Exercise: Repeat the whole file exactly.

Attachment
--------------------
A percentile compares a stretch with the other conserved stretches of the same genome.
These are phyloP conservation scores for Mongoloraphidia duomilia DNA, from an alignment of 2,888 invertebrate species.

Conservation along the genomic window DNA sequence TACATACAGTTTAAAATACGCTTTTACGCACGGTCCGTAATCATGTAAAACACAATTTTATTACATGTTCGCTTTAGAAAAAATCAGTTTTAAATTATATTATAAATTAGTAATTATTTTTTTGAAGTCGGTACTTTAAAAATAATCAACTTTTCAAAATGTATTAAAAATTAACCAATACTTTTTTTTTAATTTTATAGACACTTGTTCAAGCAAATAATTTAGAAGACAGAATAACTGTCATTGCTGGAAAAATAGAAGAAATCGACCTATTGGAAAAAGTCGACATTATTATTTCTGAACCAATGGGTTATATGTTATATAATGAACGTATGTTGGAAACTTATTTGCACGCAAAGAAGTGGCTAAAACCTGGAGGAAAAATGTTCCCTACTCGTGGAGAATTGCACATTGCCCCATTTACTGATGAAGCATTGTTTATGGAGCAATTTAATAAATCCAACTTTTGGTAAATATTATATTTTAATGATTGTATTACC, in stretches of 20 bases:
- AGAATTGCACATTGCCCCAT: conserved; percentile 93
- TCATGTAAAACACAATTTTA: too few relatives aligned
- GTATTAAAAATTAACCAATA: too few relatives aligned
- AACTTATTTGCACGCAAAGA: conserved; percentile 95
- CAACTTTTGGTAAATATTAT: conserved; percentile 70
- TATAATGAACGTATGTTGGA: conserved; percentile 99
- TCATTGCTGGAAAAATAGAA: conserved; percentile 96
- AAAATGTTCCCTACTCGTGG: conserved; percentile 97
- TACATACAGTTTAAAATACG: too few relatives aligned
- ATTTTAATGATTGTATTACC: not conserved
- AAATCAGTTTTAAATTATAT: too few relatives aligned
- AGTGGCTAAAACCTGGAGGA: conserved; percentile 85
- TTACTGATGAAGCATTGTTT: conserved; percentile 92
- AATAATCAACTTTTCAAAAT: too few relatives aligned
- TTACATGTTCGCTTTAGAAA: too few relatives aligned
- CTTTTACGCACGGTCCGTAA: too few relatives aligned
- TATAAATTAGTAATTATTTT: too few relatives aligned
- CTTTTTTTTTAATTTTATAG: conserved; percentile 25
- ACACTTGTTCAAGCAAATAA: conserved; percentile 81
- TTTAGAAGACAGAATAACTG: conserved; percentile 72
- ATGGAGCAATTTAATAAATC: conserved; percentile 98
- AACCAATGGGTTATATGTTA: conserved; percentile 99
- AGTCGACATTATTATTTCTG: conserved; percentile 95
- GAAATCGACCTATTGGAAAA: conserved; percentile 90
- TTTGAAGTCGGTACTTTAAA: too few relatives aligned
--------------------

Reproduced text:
A percentile compares a stretch with the other conserved stretches of the same genome.
These are phyloP conservation scores for Mongoloraphidia duomilia DNA, from an alignment of 2,888 invertebrate species.

Conservation along the genomic window DNA sequence TACATACAGTTTAAAATACGCTTTTACGCACGGTCCGTAATCATGTAAAACACAATTTTATTACATGTTCGCTTTAGAAAAAATCAGTTTTAAATTATATTATAAATTAGTAATTATTTTTTTGAAGTCGGTACTTTAAAAATAATCAACTTTTCAAAATGTATTAAAAATTAACCAATACTTTTTTTTTAATTTTATAGACACTTGTTCAAGCAAATAATTTAGAAGACAGAATAACTGTCATTGCTGGAAAAATAGAAGAAATCGACCTATTGGAAAAAGTCGACATTATTATTTCTGAACCAATGGGTTATATGTTATATAATGAACGTATGTTGGAAACTTATTTGCACGCAAAGAAGTGGCTAAAACCTGGAGGAAAAATGTTCCCTACTCGTGGAGAATTGCACATTGCCCCATTTACTGATGAAGCATTGTTTATGGAGCAATTTAATAAATCCAACTTTTGGTAAATATTATATTTTAATGATTGTATTACC, in stretches of 20 bases:
- AGAATTGCACATTGCCCCAT: conserved; percentile 93
- TCATGTAAAACACAATTTTA: too few relatives aligned
- GTATTAAAAATTAACCAATA: too few relatives aligned
- AACTTATTTGCACGCAAAGA: conserved; percentile 95
- CAACTTTTGGTAAATATTAT: conserved; percentile 70
- TATAATGAACGTATGTTGGA: conserved; percentile 99
- TCATTGCTGGAAAAATAGAA: conserved; percentile 96
- AAAATGTTCCCTACTCGTGG: conserved; percentile 97
- TACATACAGTTTAAAATACG: too few relatives aligned
- ATTTTAATGATTGTATTACC: not conserved
- AAATCAGTTTTAAATTATAT: too few relatives aligned
- AGTGGCTAAAACCTGGAGGA: conserved; percentile 85
- TTACTGATGAAGCATTGTTT: conserved; percentile 92
- AATAATCAACTTTTCAAAAT: too few relatives aligned
- TTACATGTTCGCTTTAGAAA: too few relatives aligned
- CTTTTACGCACGGTCCGTAA: too few relatives aligned
- TATAAATTAGTAATTATTTT: too few relatives aligned
- CTTTTTTTTTAATTTTATAG: conserved; percentile 25
- ACACTTGTTCAAGCAAATAA: conserved; percentile 81
- TTTAGAAGACAGAATAACTG: conserved; percentile 72
- ATGGAGCAATTTAATAAATC: conserved; percentile 98
- AACCAATGGGTTATATGTTA: conserved; percentile 99
- AGTCGACATTATTATTTCTG: conserved; percentile 95
- GAAATCGACCTATTGGAAAA: conserved; percentile 90
- TTTGAAGTCGGTACTTTAAA: too few relatives aligned